- Less interest in activities that one normally enjoys
Yet, and despite all the studies carried out, there’s still a lot to learn about winter-related affective disorder!
Beat the winter blues!
Winter doesn’t have to be a sad time!😊
We have the tools to deal with all the challenges we face in life. We just need to learn how to use them. There are always things we can do to improve our psychic well-being.
Of course, each of us is affected differently by the winter blues, so all of our suggestions may not work for everyone. But we are confident that some of them will work for you! You just have to determine what works best in your case.
1. Physical exercise
Do at least 20 minutes of physical activity a few times a week. Sign up at the local gym or put on some sneakers and go for a run. At the very least, take walks outdoors, and if possible, in the company of a friend or family member, or with your pet.
You have most likely put on a few pounds with the excesses of the vacations, so this trick comes in handy!
2. Establish a sleep routine
Don’t sleep more just because you feel sadder or more tired. It’s counterproductive.
Set your alarm clock to wake up at the same time every day, including on weekends. Schedule at least seven hours of sleep every night. Disconnect from any activities that require physical or mental exertion a few hours before bedtime and prepare the environment to be inviting for sleep: soft colors, not too hot, and silent.😴
3. Start organizing for the festive season
Take advantage of the Halloween, Christmas, and New Year’s festivities and start making plans for family or friend gatherings. Or plan a full-on party!
It’s also a good excuse to entertain yourself by decorating your home, giving it a more cheerful and colorful look in this season of dim light.
4. Schedule a mini-vacation and start planning now
Book a stay or plan a weekend away even if it’s not too far from home. Arrange a road trip with friends for a weekend in the country, for example. If going away isn’t possible, then schedule just one day to do something different, like trying a new restaurant in another city, or going to a concert of that band you like, or even see a tribute band to your favorite band!
It’s good to have something to look forward to!
5. Find an enjoyable activity
Keeping the mind active with a recent interest helps to improve and stabilize your mood, as well as fight anxiety.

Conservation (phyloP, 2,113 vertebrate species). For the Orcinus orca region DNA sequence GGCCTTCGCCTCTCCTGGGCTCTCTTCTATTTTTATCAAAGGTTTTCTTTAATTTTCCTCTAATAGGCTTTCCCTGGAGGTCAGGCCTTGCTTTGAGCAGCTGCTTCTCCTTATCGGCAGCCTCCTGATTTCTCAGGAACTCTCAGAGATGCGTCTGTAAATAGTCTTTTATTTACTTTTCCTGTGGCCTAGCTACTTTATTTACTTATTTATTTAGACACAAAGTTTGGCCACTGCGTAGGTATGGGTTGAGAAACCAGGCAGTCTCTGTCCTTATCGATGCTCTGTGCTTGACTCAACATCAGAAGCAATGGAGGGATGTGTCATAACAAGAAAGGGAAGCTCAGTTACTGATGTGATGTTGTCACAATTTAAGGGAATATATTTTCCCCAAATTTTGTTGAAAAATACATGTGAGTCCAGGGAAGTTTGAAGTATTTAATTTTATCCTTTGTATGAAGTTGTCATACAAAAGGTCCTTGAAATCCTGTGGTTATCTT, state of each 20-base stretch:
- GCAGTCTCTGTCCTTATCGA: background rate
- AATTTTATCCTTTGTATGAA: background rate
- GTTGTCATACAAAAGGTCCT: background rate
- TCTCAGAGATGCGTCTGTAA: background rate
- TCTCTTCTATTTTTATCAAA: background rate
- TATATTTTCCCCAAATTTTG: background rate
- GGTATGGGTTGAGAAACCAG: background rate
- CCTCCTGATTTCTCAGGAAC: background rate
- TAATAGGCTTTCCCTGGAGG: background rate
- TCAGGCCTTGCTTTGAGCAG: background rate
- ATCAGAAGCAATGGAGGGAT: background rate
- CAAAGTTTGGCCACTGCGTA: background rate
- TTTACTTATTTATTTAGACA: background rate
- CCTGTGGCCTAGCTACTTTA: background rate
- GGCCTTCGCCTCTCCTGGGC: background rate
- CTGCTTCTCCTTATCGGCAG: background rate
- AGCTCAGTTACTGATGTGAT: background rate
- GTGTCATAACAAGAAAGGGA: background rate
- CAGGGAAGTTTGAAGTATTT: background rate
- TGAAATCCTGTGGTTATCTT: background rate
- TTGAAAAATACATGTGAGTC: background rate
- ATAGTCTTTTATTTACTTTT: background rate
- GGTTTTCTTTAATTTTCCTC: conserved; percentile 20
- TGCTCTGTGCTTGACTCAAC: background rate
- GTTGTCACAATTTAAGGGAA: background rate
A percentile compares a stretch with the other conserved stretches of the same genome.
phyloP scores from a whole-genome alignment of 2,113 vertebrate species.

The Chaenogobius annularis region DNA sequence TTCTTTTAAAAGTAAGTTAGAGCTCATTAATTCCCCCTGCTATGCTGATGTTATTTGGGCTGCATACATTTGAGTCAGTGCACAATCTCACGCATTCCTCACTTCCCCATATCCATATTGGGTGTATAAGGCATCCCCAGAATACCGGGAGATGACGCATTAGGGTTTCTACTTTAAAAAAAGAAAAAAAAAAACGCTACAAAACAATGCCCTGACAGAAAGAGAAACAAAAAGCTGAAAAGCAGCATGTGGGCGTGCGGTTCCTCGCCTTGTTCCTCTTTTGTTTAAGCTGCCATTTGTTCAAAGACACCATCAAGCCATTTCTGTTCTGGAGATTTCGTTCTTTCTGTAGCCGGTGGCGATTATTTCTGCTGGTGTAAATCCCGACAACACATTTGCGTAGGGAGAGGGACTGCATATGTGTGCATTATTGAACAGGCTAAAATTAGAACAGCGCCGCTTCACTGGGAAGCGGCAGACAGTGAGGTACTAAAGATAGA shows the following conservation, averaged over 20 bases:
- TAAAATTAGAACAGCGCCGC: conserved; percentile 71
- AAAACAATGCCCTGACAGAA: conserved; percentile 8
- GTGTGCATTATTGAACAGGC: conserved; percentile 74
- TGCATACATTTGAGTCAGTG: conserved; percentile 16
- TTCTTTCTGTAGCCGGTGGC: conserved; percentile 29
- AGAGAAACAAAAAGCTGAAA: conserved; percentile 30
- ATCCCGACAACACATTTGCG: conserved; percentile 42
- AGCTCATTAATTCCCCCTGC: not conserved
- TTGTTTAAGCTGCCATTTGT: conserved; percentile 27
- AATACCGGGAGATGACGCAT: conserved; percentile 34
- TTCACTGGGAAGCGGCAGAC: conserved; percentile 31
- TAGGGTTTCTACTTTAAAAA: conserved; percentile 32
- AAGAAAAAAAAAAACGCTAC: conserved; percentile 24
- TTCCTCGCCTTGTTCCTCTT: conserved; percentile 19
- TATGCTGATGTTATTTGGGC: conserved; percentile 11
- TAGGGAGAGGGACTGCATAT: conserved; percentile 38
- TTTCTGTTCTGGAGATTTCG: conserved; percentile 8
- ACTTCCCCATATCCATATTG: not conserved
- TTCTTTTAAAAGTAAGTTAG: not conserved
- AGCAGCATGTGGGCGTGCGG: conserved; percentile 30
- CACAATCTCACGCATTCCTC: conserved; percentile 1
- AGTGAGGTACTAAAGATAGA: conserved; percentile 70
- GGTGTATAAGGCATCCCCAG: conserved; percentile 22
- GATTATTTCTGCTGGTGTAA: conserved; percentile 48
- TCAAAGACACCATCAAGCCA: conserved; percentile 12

In fact, it can be anything from playing cards or starting a physical personal journal or even a blog, to signing up for dance or drama classes. How about cooking? Or knitting, painting, gardening, crafting? As long as you have something to look forward to and something to occupy your mind with. 🎨💃🌱
6. Watch comedy movies
Arm yourself with popcorn (or a healthy snack) and invite a friend or your better half to a good movie session for a laugh.
Laughter is a very stimulating exercise for the brain and acts as a remedy for sadness and a natural tranquilizer.
7. Take advantage of natural light and illuminate your home and workplace
Whenever possible, take a walk or exercise outside in the morning or at lunchtime to take advantage of exposure to natural light. 🌞
Although it’s not as important as natural light, brighten up the interior environments where you spend the most time during the day and in the evenings. When decorating your home, choose soft colors that reflect the light from outside, and open the curtains whenever possible.
8. Keep warm
Keeping warm can radically reduce winter blues, so try to maintain the inside of your home between 64 ºF and 70 ºF, wear warm clothes, especially warm socks and slippers, and pamper yourself with comforting drinks like hot chocolate, tea, or coffee. ☕
9. Visit friends and family
Socializing has been proven to improve our physical and emotional health and help combat sadness or dismay.
Maintain frequent contact with people you care about, don’t turn down invitations to family gatherings or from friends, and create opportunities to at least talk regularly, even if only on the phone.
What about you, do you usually feel sadder in late summer/early fall? Tell us how you get over it in the comments section.